(From Sigma lens literature) In taking photographs of starry skies or other celestial scenes at night, or of the seashore with a wide perspective, a large-diameter lens is a strong ally, since it allows the capture of a moving subject by adjusting shutter speed without relying on ISO sensitivity. With its full-frame 35mm coverage, 14mm focal length for an ultra-wide angle of view, F2 barrier-breaking F1.8, the SIGMA 14mm F1.8 DG HSM | Art is the true high-speed ultra-wide-angle lens for which so many photographers have been waiting. Although some zoom lenses are available that can cover 14mm, the large diameter delivering F1.8 brightness is a singular advantage. Going beyond fast shutter speed, this lens can capture a swarm of fireflies with crystal clarity, a beautiful bokeh effect, and outstanding control of light streaking.

Key features

1. 14mm ultra-wide angle of view and F1.8 brightness deliver a new dimension of visual experience
By leveraging its extreme angle of view and the dramatic perspective this creates, an ultra-wide-angle lens can get up close and personal with a subject while at the same time taking in a vast background-an example of photography going beyond normal human vision.

SIGMA 14mm F1.8 DG HSM | Art combines the extremely deep depth of field that comes from an ultra-wide angle of view with the extremely shallow depth of field that comes from F1.8 brightness. The result is a sharply captured subject set against a vast background dramatically blurred with a beautiful bokeh effect. It is a highly impressive mode of photographic expression that until now simply has not existed.

  • Minimized chromatic aberrations
    Three FLD ("F" Low Dispersion) glass elements and four SLD (Super Low Dispersion) glass elements help minimize transverse chromatic aberration, which tends to be noticeable in shots taken with ultra-wide-angle lenses. The result is outstanding image quality from the center of the image to the edges.
  • Featuring a large-diameter aspherical lens element
    The SIGMA 12-24mmF4 DG HSM | Art was the first SIGMA lens to feature a large 80mm aspherical lens element. Building on the expertise derived from this success, the new lens features a large 80mm precision-molded glass aspherical lens as its front element. This technology has made possible the 14mm F1.8 specification-the first of its kind.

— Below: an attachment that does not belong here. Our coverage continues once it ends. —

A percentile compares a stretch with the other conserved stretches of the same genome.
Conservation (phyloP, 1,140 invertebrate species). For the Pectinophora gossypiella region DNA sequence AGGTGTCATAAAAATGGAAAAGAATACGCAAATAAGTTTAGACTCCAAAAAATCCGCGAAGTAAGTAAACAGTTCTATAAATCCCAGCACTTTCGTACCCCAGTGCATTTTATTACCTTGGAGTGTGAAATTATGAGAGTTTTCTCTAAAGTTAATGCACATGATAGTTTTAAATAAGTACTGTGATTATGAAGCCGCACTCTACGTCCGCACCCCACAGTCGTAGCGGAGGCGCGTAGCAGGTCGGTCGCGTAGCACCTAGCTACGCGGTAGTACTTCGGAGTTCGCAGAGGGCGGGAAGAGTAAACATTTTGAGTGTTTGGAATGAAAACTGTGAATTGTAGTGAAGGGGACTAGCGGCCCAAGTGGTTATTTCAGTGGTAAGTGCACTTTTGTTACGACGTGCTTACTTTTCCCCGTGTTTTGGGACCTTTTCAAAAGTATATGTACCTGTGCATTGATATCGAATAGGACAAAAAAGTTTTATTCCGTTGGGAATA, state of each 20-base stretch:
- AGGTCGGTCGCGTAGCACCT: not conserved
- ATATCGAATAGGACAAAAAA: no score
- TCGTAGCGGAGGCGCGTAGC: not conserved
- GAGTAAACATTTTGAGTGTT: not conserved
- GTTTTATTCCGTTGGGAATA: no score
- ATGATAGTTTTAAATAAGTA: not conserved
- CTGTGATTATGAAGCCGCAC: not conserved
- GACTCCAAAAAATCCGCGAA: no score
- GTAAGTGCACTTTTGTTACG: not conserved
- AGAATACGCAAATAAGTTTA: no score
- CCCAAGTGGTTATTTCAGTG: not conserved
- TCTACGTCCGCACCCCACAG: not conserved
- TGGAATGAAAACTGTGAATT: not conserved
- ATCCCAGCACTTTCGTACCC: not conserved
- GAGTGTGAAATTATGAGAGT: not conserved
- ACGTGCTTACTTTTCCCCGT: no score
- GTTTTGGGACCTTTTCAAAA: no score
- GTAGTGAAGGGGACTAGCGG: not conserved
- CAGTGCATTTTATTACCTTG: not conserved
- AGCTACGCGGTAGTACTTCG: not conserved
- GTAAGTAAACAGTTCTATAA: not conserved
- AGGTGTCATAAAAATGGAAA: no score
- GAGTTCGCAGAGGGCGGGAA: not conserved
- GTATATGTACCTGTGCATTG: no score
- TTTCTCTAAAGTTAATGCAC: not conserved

• Minimized distortion
    Serving as the front lens element, the large 80mm precision-molded glass aspherical lens effectively minimizes distortion. Offering excellent peripheral brightness, this lens delivers outstanding image quality from the center to the edges.
  • Distinctive bokeh effect
    Even at the 14mm ultra-wide-angle of view, F1.8 brightness makes possible a very shallow depth of field with the subject standing out dramatically against a bokeh background. It's the unique mode of expression that only a large-diameter lens can deliver.

2. Seventh 35mm full-frame prime lens to join the Art line
Launched in 2012, the SIGMA 35mm F1.4 DG HSM | Art was the first lens in the Art line. Since then, SIGMA has developed a wide variety of lenses for the line, and the SIGMA 14mm F1.8 DG HSM | Art is the seventh prime lens in the line to offer 35mm full-frame coverage. Now even stronger, the Art line sets the new standard for prime lenses in the ultra-high-megapixel era.

3. Other features

  • Fast AF with full-time manual override
    Note: The operation of full-time MF may vary based on mount type
  • Compatible with Mount Converter MC-11
  • Available SIGMA USB DOCK
    Makes customization and flexible adjustment possible
  • Available Mount Conversion Service
    Allows use with another camera body
  • Rounded diaphragm
  • Designed to minimize flare and ghosting
  • High-precision, durable brass bayonet mount
  • Evaluation with SIGMA's own MTF measuring system "A1"
  • Made in Japan
    With outstanding craftsmanship
  • The lens barrel is engraved with the year of release